Facing our greatest fear, I found great comfort in the history I shared with my husband, and his presence with me. I told him this. We consoled one another with memories of past challenges we’d overcome and how we would endure together. It was a precious, bonding experience nestled right up against the greatest trial we could imagine. This has often been true in our lives. Thankfully, our son recovered. He still provides ample opportunities for us to cling to one another!


Every day, no matter how dark, has something to be savored. Share that with one another.

Pursue interests, goals or hobbies however possible. If you can share them; fantastic! If not, ensure that your partner knows you are supportive and happy that they enjoy them. Understand how strengthening and important these activities are in your lives. Lives that orbit too closely around a disability’s sun will eventually be consumed by it. Affirm the other important facets of life together to prevent disaster.

We are more than parents to children with special needs. We are more than partners with special needs. Our history, present, and future contain many aspects of life that are larger than the challenges we face. The stresses of a disability shrink as we embrace it as a part of our life, not the whole.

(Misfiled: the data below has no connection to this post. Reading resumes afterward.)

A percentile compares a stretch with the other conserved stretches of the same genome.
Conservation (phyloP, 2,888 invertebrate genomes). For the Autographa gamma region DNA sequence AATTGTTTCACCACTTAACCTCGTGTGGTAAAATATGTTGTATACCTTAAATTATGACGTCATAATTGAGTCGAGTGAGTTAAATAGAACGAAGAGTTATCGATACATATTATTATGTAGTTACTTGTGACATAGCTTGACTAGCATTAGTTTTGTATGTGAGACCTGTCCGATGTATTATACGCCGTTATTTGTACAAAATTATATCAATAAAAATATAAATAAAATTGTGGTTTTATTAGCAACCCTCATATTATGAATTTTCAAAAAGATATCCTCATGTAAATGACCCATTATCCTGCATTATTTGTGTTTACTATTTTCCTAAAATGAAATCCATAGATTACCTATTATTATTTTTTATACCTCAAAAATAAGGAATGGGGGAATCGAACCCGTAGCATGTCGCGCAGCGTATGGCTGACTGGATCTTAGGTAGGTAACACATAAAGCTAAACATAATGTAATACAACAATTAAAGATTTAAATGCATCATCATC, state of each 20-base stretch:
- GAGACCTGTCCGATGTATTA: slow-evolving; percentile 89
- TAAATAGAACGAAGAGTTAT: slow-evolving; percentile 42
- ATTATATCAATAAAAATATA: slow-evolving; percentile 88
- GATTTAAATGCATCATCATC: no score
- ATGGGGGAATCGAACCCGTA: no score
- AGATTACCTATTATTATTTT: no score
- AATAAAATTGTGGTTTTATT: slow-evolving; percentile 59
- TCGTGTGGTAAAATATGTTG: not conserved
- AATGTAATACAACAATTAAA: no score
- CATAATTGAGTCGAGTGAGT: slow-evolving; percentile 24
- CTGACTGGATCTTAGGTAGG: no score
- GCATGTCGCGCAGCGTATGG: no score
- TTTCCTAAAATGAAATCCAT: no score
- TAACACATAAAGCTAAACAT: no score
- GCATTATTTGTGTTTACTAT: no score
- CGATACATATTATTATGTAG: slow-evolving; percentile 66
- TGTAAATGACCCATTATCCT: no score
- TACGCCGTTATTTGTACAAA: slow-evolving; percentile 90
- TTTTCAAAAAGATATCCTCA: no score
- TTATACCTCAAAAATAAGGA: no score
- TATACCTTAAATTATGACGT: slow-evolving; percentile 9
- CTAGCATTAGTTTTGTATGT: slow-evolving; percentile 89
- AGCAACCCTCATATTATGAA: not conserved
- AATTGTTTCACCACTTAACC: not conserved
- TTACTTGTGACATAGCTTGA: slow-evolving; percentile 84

Forgive, Forgive, Forgive
If forgiveness is necessary for typical marriages, it is exponentially more vital in ours. Difficulties in caretaking, time pressures, and financial shortfalls strain every fiber in the tapestry of our lives. Relational fraying and tears in the fabric are inevitable. We need forgiveness’ patches, seams and glue to mend every flaw and hold us together.

Our family’s faith enables us to forgive as we have been forgiven. Still, the need to forgive quickly and as often as needed chafes at times. Hiding in the warm folds of my resentment has caused several crises as we grappled with accepting our sons’ diagnoses and when my sacrifices exceeded my husband’s. He enjoyed ample opportunity to resent my failings as well! As we fought towards unity, acceptance and forgiveness paved the way for healing. Continually, we strive to understand personal struggles which worsen from burnout and forgive the wounds these struggles bring.

Practicing forgiveness wrings every drop of selfishness from us. It hurts, but the alternatives are much worse. We all know individuals whose bitterness and chronic disappointment poison their relationships, contentment, and souls. Forgiveness and understanding insulate our marriages from the ravages of all that beat against them, within and without. Practice these humble acts regularly and watch your marriage thrive.


The next article in this series will focus on how ideas to repair or save our marriages before they fail. I hope you will come back to read it and share your thoughts!

Reprinted with permission from Dyana’s blog, Ambling Grace.